Sustainability consultancy Forest Footprint Disclosure (FFD) has released its Forest Footprint Disclosure Annual Review 2012 (undated), which reveals that 100 companies have voluntarily disclosed their forest footprint, an increase of approximately 15% from 2011. According to the report, Colgate-Palmolive Co, Groupe Danone, Gucci and HJ Heinz Company are among those that disclosed their forest footprint for the very first time.
Starting this month, Asia Pulp & Paper Group (APPG) will accept wood that has been grown from plantations only, in a bid to force its 20 suppliers to save Indonesia's natural forest. According to the WSJ, the company originally intended to give its suppliers until 2015 to stop cutting forest but moved that deadline forward in the face of pressure from environmentalists demanding more protection for Indonesia's forests and its endangered inhabitants.
Twitter has made available its latest Transparency Report (undated), which provides information about the number of data requests it received, content removal requests and complaints from copyright holders during the second half of 2012. According to The Guardian, Twitter received data requests from 30 countries, most of which came from the United States and were linked to criminal investigations. Twitter legal policy manager Jeremy Kessel stated that "[it is Twitter's] continued hope that providing greater insight into this information helps in at least two ways: first, to raise public awareness about these invasive requests; second, to enable policy makers to make more informed decisions".
Media and investment research company Corporate Knights has announced that according to its Global 100 list of 100 of the world's most sustainable corporations, Belgium-based materials technology and recycling company Umicore is at the top spot this year, followed by Natura Cosmeticos, Statoil, Neste Oil and Novo Nordisk.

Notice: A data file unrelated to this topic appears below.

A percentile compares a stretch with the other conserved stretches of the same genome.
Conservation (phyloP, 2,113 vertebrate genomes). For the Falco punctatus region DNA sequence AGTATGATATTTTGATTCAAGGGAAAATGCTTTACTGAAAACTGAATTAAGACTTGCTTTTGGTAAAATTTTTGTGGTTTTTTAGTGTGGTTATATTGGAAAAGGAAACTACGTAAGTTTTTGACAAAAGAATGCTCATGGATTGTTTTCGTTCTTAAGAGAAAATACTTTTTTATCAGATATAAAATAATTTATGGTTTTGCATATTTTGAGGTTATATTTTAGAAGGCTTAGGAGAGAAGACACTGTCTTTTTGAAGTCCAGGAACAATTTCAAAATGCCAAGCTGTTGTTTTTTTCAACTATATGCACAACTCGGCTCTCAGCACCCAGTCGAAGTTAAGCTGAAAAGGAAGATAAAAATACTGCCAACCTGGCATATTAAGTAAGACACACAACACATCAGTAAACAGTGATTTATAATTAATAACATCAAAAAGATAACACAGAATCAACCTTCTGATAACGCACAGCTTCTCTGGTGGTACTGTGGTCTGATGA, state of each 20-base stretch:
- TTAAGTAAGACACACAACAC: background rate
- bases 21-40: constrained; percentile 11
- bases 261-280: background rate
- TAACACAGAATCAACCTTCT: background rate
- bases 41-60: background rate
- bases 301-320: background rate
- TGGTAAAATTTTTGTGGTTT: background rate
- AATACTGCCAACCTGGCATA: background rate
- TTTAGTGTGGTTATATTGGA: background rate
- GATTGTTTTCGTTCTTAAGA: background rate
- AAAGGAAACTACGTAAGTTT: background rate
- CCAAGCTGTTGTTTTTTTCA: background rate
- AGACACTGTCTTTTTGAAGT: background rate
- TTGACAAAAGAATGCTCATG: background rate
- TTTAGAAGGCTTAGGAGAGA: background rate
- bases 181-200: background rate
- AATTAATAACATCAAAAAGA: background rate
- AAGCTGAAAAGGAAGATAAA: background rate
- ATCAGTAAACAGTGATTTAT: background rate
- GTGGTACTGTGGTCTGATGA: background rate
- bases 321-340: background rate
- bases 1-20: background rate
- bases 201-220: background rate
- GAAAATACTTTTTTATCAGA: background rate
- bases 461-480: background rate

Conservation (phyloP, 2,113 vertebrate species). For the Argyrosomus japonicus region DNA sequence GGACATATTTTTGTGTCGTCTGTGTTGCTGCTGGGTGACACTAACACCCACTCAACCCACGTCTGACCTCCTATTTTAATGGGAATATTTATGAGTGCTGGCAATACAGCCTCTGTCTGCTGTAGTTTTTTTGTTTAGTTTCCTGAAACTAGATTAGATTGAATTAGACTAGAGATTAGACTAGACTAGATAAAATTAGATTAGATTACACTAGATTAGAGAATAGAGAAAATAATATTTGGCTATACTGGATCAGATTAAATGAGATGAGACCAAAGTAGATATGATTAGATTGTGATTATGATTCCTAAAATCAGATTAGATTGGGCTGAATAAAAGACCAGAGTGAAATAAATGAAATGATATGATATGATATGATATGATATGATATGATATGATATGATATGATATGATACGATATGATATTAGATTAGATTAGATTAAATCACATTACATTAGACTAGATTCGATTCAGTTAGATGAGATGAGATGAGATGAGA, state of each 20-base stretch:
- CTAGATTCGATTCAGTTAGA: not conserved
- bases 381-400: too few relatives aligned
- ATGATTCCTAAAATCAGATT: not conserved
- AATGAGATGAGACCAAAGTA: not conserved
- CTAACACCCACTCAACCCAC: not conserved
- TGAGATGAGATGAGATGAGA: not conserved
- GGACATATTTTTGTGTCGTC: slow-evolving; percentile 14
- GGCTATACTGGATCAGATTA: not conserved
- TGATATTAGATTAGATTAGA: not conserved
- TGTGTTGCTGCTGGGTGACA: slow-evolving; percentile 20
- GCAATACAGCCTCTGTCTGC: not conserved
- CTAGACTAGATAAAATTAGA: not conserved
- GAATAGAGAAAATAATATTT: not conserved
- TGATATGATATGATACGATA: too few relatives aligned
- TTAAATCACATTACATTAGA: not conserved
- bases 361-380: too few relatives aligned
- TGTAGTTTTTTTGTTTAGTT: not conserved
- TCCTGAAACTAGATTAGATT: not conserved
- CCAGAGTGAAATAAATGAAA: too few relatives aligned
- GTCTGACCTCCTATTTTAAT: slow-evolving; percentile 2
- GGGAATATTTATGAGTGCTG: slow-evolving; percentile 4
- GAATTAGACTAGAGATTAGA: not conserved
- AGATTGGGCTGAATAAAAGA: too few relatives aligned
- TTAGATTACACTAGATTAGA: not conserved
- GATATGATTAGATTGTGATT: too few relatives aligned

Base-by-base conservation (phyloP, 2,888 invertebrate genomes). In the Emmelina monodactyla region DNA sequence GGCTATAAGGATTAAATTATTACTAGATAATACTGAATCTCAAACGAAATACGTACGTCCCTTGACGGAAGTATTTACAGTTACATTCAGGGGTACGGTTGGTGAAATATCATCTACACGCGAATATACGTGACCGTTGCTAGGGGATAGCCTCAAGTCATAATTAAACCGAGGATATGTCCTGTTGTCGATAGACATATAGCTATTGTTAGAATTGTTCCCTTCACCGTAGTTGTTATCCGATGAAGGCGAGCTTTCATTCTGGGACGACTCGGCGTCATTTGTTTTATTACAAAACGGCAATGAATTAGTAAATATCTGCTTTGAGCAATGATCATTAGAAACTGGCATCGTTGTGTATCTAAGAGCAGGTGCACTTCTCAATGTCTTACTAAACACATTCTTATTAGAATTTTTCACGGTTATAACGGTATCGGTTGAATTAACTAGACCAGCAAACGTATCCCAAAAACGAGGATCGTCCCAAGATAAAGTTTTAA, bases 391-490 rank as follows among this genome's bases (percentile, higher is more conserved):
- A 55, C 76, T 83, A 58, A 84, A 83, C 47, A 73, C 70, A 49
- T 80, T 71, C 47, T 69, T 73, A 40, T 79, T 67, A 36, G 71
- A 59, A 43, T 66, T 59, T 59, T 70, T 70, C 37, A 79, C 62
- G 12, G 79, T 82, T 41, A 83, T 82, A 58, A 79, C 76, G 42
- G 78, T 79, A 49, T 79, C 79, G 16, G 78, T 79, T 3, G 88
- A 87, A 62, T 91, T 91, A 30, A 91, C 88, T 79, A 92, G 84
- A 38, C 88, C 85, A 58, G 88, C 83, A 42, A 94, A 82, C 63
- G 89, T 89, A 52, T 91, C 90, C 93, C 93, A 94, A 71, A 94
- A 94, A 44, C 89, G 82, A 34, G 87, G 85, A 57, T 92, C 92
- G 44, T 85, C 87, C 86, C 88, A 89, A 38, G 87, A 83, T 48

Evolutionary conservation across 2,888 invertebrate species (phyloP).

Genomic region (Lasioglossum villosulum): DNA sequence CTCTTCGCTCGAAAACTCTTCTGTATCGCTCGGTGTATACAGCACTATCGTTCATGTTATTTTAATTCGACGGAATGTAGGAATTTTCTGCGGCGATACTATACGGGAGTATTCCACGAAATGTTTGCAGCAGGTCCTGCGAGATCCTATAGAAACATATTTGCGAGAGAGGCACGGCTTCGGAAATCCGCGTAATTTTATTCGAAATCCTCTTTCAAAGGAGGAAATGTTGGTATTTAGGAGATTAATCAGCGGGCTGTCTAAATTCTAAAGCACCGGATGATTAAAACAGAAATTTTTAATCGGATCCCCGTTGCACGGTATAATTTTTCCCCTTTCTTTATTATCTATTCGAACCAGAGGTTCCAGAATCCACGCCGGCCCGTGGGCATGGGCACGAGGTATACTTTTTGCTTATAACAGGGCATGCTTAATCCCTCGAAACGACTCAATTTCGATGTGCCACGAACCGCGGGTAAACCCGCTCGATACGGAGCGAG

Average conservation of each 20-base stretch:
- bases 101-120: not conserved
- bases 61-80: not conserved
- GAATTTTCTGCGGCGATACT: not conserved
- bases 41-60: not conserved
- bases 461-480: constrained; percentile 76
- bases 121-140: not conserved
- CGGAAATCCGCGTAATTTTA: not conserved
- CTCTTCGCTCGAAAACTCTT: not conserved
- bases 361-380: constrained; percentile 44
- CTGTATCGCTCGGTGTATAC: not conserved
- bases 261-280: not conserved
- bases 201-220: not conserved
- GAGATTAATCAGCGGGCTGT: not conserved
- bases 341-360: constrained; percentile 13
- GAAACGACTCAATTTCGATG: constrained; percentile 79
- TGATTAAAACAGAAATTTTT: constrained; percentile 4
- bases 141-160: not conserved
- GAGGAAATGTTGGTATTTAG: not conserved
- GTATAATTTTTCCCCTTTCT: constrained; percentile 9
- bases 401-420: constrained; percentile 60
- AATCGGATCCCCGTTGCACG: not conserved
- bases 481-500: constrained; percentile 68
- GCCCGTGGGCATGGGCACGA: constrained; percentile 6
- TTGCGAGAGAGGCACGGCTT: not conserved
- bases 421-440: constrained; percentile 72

Apple has released the Apple Supplier Responsibility - 2013 Progress Report (January 2013), which contains information about the company's 2012 supplier audits.
Container shipping company Maersk Line has announced that it has reached its 2020 goal of reducing carbon emissions by 25% from its 2007 baseline levels. Maersk chief operating officer Morten Engelstoft stated that the company achieved its target "largely from a combination of operational efficiency, network and voyage optimisation, slow steaming and technical innovation". Having reached its carbon goal eight years ahead of schedule, the company is raising its target to a 40% carbon reduction by 2020, said Mr Engelstoft.
Dow Chemical Co (Dow) is set to go trial and defend itself against charges it conspired to fix prices of chemicals used to make a wide variety of foam products. Dow was one of a number of companies named in the lawsuit which began five years ago, but was the only company not to settle before going to trial. The lawsuit alleges the companies conspired to fix the prices for urethane chemicals when the market began to fall in 1999 and the industry was inundated with excess demand.
Ikea Group (Ikea) will double its investment in renewable energy to US$4 billion by 2020 in its bid to reduce operating costs. Ikea reportedly intends to obtain 100% of the energy consumed at its stores and by subcontractors from renewable sources by 2020. Reportedly, the company owns 250,000 solar panels, most of which are in the United States, and has invested in 126 wind turbines in northern Europe to cover 34% of its energy use.
Forum for the Future (FFTF) has announced that Tata Global Beverages, Unilever, Yorkshire Tea, Finlays, the Ethical Tea Partnership, the Sustainable Trade Initiative, Rainforest Alliance and Fairtrade International have come together for the Tea 2030 project, with a view to "understand the key challenges facing the [tea] sector to 2030, and develop creative innovations that will build a successful and sustainable sector across the globe".
Barclays Bank (Barclays) chief executive Antony Jenkins has released "a strict new ethical code of conduct" to Barclays', which is applicable to the bank's 140,000 staff worldwide, highlighting the need for Barclays to become "a values-driven business". Mr Jenkins has reportedly given staff "an ultimatum" that they must quit the bank if they do not agree with the code. According to Sky News, Mr Jenkins admitted that banks had become "too aggressive ... [and] too disconnected from the needs of [their] customers".